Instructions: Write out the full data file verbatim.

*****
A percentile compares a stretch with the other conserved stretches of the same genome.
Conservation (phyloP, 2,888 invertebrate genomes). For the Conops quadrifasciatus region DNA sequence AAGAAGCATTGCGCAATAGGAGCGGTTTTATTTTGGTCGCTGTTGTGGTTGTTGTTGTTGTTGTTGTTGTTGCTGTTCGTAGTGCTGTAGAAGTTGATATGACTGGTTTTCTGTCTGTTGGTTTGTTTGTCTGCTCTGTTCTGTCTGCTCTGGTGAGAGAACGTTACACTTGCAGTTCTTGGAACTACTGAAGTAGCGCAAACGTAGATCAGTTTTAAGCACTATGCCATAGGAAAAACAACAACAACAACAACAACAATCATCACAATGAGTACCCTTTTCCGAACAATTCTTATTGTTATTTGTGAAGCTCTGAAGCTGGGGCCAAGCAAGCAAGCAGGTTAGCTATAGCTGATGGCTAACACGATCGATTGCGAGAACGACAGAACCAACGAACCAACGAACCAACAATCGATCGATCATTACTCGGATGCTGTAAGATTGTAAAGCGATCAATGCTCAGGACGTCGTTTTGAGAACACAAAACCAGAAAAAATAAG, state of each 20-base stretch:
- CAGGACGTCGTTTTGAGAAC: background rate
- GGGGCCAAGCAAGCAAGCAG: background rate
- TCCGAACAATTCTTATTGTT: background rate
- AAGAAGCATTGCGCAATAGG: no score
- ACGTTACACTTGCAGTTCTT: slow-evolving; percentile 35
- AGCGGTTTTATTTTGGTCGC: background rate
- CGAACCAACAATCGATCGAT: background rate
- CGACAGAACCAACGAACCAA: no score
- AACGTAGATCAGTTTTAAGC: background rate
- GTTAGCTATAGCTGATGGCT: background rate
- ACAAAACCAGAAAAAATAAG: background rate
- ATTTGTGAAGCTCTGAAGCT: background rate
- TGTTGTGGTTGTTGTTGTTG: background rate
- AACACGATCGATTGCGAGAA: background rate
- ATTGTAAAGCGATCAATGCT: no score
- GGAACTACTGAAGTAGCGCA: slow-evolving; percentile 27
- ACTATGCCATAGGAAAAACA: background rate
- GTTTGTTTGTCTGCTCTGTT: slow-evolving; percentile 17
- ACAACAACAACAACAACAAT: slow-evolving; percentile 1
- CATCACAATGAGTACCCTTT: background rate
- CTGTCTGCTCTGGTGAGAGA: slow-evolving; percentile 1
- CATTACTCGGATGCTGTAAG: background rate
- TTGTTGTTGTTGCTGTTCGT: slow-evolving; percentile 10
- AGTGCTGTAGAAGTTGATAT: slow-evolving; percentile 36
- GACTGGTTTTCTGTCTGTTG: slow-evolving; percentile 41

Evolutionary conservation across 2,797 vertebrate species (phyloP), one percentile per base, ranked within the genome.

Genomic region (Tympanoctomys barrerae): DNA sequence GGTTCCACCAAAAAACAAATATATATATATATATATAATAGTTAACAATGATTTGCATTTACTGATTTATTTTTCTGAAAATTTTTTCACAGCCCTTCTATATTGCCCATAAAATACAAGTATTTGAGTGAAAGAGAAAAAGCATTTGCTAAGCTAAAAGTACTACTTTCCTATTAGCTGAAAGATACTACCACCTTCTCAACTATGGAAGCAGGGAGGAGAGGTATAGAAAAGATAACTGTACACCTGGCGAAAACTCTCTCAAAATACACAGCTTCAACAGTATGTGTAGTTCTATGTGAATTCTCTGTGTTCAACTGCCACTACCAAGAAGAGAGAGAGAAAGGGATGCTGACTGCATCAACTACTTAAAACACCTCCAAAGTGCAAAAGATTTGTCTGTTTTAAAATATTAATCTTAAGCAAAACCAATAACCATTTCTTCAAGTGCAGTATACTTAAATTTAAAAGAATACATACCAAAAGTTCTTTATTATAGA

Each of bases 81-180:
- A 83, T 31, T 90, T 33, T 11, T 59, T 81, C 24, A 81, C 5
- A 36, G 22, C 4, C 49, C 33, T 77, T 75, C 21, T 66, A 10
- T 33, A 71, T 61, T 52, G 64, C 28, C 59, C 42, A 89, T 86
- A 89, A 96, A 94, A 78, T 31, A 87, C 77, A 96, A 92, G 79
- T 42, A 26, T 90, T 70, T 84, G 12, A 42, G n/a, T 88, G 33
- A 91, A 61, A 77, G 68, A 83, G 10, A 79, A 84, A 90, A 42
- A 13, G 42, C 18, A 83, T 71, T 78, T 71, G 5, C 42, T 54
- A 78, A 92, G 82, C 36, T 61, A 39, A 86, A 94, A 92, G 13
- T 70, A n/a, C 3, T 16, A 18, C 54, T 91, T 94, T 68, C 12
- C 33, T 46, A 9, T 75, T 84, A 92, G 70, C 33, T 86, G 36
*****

A percentile compares a stretch with the other conserved stretches of the same genome.
Conservation (phyloP, 2,888 invertebrate genomes). For the Conops quadrifasciatus region DNA sequence AAGAAGCATTGCGCAATAGGAGCGGTTTTATTTTGGTCGCTGTTGTGGTTGTTGTTGTTGTTGTTGTTGTTGCTGTTCGTAGTGCTGTAGAAGTTGATATGACTGGTTTTCTGTCTGTTGGTTTGTTTGTCTGCTCTGTTCTGTCTGCTCTGGTGAGAGAACGTTACACTTGCAGTTCTTGGAACTACTGAAGTAGCGCAAACGTAGATCAGTTTTAAGCACTATGCCATAGGAAAAACAACAACAACAACAACAACAATCATCACAATGAGTACCCTTTTCCGAACAATTCTTATTGTTATTTGTGAAGCTCTGAAGCTGGGGCCAAGCAAGCAAGCAGGTTAGCTATAGCTGATGGCTAACACGATCGATTGCGAGAACGACAGAACCAACGAACCAACGAACCAACAATCGATCGATCATTACTCGGATGCTGTAAGATTGTAAAGCGATCAATGCTCAGGACGTCGTTTTGAGAACACAAAACCAGAAAAAATAAG, state of each 20-base stretch:
- CAGGACGTCGTTTTGAGAAC: background rate
- GGGGCCAAGCAAGCAAGCAG: background rate
- TCCGAACAATTCTTATTGTT: background rate
- AAGAAGCATTGCGCAATAGG: no score
- ACGTTACACTTGCAGTTCTT: slow-evolving; percentile 35
- AGCGGTTTTATTTTGGTCGC: background rate
- CGAACCAACAATCGATCGAT: background rate
- CGACAGAACCAACGAACCAA: no score
- AACGTAGATCAGTTTTAAGC: background rate
- GTTAGCTATAGCTGATGGCT: background rate
- ACAAAACCAGAAAAAATAAG: background rate
- ATTTGTGAAGCTCTGAAGCT: background rate
- TGTTGTGGTTGTTGTTGTTG: background rate
- AACACGATCGATTGCGAGAA: background rate
- ATTGTAAAGCGATCAATGCT: no score
- GGAACTACTGAAGTAGCGCA: slow-evolving; percentile 27
- ACTATGCCATAGGAAAAACA: background rate
- GTTTGTTTGTCTGCTCTGTT: slow-evolving; percentile 17
- ACAACAACAACAACAACAAT: slow-evolving; percentile 1
- CATCACAATGAGTACCCTTT: background rate
- CTGTCTGCTCTGGTGAGAGA: slow-evolving; percentile 1
- CATTACTCGGATGCTGTAAG: background rate
- TTGTTGTTGTTGCTGTTCGT: slow-evolving; percentile 10
- AGTGCTGTAGAAGTTGATAT: slow-evolving; percentile 36
- GACTGGTTTTCTGTCTGTTG: slow-evolving; percentile 41

Evolutionary conservation across 2,797 vertebrate species (phyloP), one percentile per base, ranked within the genome.

Genomic region (Tympanoctomys barrerae): DNA sequence GGTTCCACCAAAAAACAAATATATATATATATATATAATAGTTAACAATGATTTGCATTTACTGATTTATTTTTCTGAAAATTTTTTCACAGCCCTTCTATATTGCCCATAAAATACAAGTATTTGAGTGAAAGAGAAAAAGCATTTGCTAAGCTAAAAGTACTACTTTCCTATTAGCTGAAAGATACTACCACCTTCTCAACTATGGAAGCAGGGAGGAGAGGTATAGAAAAGATAACTGTACACCTGGCGAAAACTCTCTCAAAATACACAGCTTCAACAGTATGTGTAGTTCTATGTGAATTCTCTGTGTTCAACTGCCACTACCAAGAAGAGAGAGAGAAAGGGATGCTGACTGCATCAACTACTTAAAACACCTCCAAAGTGCAAAAGATTTGTCTGTTTTAAAATATTAATCTTAAGCAAAACCAATAACCATTTCTTCAAGTGCAGTATACTTAAATTTAAAAGAATACATACCAAAAGTTCTTTATTATAGA

Each of bases 81-180:
- A 83, T 31, T 90, T 33, T 11, T 59, T 81, C 24, A 81, C 5
- A 36, G 22, C 4, C 49, C 33, T 77, T 75, C 21, T 66, A 10
- T 33, A 71, T 61, T 52, G 64, C 28, C 59, C 42, A 89, T 86
- A 89, A 96, A 94, A 78, T 31, A 87, C 77, A 96, A 92, G 79
- T 42, A 26, T 90, T 70, T 84, G 12, A 42, G n/a, T 88, G 33
- A 91, A 61, A 77, G 68, A 83, G 10, A 79, A 84, A 90, A 42
- A 13, G 42, C 18, A 83, T 71, T 78, T 71, G 5, C 42, T 54
- A 78, A 92, G 82, C 36, T 61, A 39, A 86, A 94, A 92, G 13
- T 70, A n/a, C 3, T 16, A 18, C 54, T 91, T 94, T 68, C 12
- C 33, T 46, A 9, T 75, T 84, A 92, G 70, C 33, T 86, G 36